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More Flash Reviews
Flashback, 1-18: It's Chemical
Frankincense and Surveillance with Troika
(Editor's Note: The
Dance Insider has been revisiting its Flash
Review Archives. This Flash originally appeared on June
16, 2000. Troika
Ranch's latest work, "16 [R]evolutions," opens tonight
at the Eyebeam Art & Technology Center in New York.)
Copyright 2000, 2006 Chris Dohse
Dawn Stoppiello and
Mark Coniglio, the artistic directors of Troika Ranch, complement
each others' brains with beauty and brawn. "The Chemical Wedding
of Christian Rosenkreutz," which opened last night at HERE Arts
Center, begins in a cloud of frankincense and ends in a barrage
of technological surveillance. Troika Ranch's signature innovations
in media slice through the story of a 17th Century alchemist with
aleatoric text, humor and a fully realized dance language.
First on the program
is 1994's "Red People," which reunites choreographer Stoppiello
with fellow Bella Lewitzky alumnae Nancy Fields and Diane Vivona.
The two performers trouble Susan Hamburger's saturated color and
Coniglio's lush soundscape with eddies and funnel clouds of violent
physicality. The dancers' amplified breath and fragments of vocalization
weave into Coniglio's staccato as they run and stumble, pausing
to repeat secretive gestures. When Stoppiello chooses unison she
remembers for us their shared dance lineage.
In the years since "Red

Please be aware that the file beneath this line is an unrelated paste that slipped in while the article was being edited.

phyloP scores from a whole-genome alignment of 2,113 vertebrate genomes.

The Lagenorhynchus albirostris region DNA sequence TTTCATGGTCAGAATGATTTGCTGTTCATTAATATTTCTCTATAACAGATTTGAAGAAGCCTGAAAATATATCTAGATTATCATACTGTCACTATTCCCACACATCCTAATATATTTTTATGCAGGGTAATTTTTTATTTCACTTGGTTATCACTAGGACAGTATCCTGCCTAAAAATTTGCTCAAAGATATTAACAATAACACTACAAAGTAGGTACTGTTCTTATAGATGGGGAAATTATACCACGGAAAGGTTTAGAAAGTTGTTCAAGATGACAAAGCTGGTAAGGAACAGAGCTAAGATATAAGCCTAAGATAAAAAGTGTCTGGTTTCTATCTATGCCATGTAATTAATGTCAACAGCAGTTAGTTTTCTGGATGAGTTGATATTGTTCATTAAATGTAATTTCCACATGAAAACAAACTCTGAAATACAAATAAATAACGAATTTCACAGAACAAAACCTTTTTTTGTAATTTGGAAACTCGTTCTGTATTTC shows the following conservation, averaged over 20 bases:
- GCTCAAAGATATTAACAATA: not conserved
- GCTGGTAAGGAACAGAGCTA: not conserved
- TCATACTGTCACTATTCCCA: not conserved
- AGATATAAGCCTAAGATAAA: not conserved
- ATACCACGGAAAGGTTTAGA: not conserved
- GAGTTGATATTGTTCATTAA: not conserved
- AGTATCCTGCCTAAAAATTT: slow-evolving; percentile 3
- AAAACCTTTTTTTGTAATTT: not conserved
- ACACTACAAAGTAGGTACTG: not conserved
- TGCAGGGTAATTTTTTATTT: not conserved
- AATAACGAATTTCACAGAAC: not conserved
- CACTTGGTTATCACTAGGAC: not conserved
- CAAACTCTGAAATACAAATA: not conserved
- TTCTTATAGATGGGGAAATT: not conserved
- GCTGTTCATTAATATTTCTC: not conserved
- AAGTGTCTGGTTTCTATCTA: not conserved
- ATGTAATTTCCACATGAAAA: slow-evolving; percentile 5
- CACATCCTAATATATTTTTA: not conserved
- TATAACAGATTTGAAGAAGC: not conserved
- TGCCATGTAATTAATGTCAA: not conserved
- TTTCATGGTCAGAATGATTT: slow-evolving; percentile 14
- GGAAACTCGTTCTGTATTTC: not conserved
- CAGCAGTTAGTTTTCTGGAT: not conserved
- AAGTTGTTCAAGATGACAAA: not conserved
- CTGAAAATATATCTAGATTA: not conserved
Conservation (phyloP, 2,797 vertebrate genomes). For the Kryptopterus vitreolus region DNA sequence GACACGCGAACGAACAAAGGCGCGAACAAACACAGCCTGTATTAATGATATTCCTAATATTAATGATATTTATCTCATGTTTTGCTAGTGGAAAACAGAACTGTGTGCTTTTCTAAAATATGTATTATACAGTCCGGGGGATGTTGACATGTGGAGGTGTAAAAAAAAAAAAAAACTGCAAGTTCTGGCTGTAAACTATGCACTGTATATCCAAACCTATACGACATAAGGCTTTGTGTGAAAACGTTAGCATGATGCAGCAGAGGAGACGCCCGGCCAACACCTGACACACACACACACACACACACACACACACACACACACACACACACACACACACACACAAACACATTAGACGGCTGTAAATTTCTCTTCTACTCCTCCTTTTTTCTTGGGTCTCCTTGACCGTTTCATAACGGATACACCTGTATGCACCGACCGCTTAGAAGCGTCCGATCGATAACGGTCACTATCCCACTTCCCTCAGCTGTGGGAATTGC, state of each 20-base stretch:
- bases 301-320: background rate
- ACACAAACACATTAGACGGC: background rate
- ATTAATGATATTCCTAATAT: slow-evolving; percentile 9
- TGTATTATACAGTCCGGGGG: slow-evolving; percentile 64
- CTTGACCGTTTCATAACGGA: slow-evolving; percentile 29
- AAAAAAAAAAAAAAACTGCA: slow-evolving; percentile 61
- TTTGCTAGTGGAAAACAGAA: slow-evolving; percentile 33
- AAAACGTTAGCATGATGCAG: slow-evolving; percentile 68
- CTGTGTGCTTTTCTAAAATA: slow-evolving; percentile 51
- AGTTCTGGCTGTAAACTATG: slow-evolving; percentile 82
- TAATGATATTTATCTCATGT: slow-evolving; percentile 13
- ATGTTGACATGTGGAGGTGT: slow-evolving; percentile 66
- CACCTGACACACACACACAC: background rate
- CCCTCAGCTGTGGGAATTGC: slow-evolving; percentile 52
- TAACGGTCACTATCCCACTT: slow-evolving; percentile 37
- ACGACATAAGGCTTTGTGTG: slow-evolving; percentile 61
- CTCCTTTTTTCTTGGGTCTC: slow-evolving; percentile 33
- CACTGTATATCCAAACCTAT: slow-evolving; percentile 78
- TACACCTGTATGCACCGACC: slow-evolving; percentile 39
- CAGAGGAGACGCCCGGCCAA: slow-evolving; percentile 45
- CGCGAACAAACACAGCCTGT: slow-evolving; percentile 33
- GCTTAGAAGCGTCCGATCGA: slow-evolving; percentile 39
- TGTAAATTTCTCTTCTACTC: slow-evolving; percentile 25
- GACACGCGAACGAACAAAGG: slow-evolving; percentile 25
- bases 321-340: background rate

People," Stoppiello's movement vocabulary has evolved, become denser,
more organic, more ambitious, more complicated. A duet early in
"Rosenkreutz" for Anthony Gongora and Michou Szabo crumples into
and through their individual musculatures to describe the fragility
of the body central to this work. As performed by Gongora and Szabo,
weight exchanges and arm weavings attend to shades of gray that
get lost in some of Stoppiello's full-out, space-eating phrases.
"Rosenkreutz" is less
a history lesson than a fantasia of imagined physics -- chimerical,
alchemical gigabytes. Coniglio narrates. He captures a characterization
that is more than a little creepy. His stream-of-consciousness verbiage
trapezes from childhood memories to hypothetical biologies. His
constant companions, two video projections of himself, dangle like
monstrously intimate voyeurs. They leer at his onstage attendants,
at us, at himself.
One thread emerges from
the dancers' interactions: the delicate heeby jeeby and willy nilly
of human biology.
Another thread inquires
into technology's medical interruptions and future possibilities.
Leaving us, the audience, somewhere between the two, reminding us
that performance happens in the imagination, reminding us of the
uncomfortable marriage of the body and science, the inside and outside
on the cusp of 2000.
Perhaps this work-in-progress
version has a bit too much in it. It's not always clear exactly
what's happening to this cast of eight, but it doesn't really matter;
they remain compelling due to their uniform strength and clear commitment
to the material, and their ease with the demands of dancing and
speaking. The plot make more sense after reading the program notes.